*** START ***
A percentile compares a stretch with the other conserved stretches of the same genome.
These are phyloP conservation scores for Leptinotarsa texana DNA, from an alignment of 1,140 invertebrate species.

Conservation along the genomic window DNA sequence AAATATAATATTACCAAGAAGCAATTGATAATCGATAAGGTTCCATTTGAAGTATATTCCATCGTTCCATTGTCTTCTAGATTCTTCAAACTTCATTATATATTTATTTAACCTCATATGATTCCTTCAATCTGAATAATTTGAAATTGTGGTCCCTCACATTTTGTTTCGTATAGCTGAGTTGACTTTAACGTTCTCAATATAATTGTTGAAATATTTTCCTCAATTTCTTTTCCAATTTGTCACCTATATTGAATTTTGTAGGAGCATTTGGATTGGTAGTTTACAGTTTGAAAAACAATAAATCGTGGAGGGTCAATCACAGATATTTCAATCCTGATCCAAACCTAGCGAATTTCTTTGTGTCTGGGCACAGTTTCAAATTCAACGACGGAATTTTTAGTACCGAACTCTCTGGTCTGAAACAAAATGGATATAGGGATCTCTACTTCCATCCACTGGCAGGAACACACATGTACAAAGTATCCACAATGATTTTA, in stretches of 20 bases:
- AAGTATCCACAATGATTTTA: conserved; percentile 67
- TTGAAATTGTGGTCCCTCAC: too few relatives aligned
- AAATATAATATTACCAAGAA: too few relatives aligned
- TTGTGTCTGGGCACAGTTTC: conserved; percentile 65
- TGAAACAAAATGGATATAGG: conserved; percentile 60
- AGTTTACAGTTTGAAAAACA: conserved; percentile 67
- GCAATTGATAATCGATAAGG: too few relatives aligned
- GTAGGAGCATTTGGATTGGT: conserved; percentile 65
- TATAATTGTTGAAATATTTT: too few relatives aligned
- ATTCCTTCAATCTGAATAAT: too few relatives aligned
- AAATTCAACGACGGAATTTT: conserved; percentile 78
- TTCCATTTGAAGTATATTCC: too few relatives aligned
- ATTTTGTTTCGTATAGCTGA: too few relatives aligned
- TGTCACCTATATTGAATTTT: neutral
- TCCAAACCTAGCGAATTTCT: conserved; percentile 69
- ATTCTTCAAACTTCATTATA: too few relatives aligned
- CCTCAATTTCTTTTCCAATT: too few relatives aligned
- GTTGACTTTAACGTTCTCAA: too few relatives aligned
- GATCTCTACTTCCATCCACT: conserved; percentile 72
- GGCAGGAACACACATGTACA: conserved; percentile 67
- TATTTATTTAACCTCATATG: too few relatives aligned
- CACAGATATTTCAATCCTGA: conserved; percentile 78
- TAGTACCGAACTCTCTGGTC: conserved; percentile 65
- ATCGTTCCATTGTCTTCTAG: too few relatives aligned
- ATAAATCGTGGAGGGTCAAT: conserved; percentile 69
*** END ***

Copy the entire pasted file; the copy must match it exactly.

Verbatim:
A percentile compares a stretch with the other conserved stretches of the same genome.
These are phyloP conservation scores for Leptinotarsa texana DNA, from an alignment of 1,140 invertebrate species.

Conservation along the genomic window DNA sequence AAATATAATATTACCAAGAAGCAATTGATAATCGATAAGGTTCCATTTGAAGTATATTCCATCGTTCCATTGTCTTCTAGATTCTTCAAACTTCATTATATATTTATTTAACCTCATATGATTCCTTCAATCTGAATAATTTGAAATTGTGGTCCCTCACATTTTGTTTCGTATAGCTGAGTTGACTTTAACGTTCTCAATATAATTGTTGAAATATTTTCCTCAATTTCTTTTCCAATTTGTCACCTATATTGAATTTTGTAGGAGCATTTGGATTGGTAGTTTACAGTTTGAAAAACAATAAATCGTGGAGGGTCAATCACAGATATTTCAATCCTGATCCAAACCTAGCGAATTTCTTTGTGTCTGGGCACAGTTTCAAATTCAACGACGGAATTTTTAGTACCGAACTCTCTGGTCTGAAACAAAATGGATATAGGGATCTCTACTTCCATCCACTGGCAGGAACACACATGTACAAAGTATCCACAATGATTTTA, in stretches of 20 bases:
- AAGTATCCACAATGATTTTA: conserved; percentile 67
- TTGAAATTGTGGTCCCTCAC: too few relatives aligned
- AAATATAATATTACCAAGAA: too few relatives aligned
- TTGTGTCTGGGCACAGTTTC: conserved; percentile 65
- TGAAACAAAATGGATATAGG: conserved; percentile 60
- AGTTTACAGTTTGAAAAACA: conserved; percentile 67
- GCAATTGATAATCGATAAGG: too few relatives aligned
- GTAGGAGCATTTGGATTGGT: conserved; percentile 65
- TATAATTGTTGAAATATTTT: too few relatives aligned
- ATTCCTTCAATCTGAATAAT: too few relatives aligned
- AAATTCAACGACGGAATTTT: conserved; percentile 78
- TTCCATTTGAAGTATATTCC: too few relatives aligned
- ATTTTGTTTCGTATAGCTGA: too few relatives aligned
- TGTCACCTATATTGAATTTT: neutral
- TCCAAACCTAGCGAATTTCT: conserved; percentile 69
- ATTCTTCAAACTTCATTATA: too few relatives aligned
- CCTCAATTTCTTTTCCAATT: too few relatives aligned
- GTTGACTTTAACGTTCTCAA: too few relatives aligned
- GATCTCTACTTCCATCCACT: conserved; percentile 72
- GGCAGGAACACACATGTACA: conserved; percentile 67
- TATTTATTTAACCTCATATG: too few relatives aligned
- CACAGATATTTCAATCCTGA: conserved; percentile 78
- TAGTACCGAACTCTCTGGTC: conserved; percentile 65
- ATCGTTCCATTGTCTTCTAG: too few relatives aligned
- ATAAATCGTGGAGGGTCAAT: conserved; percentile 69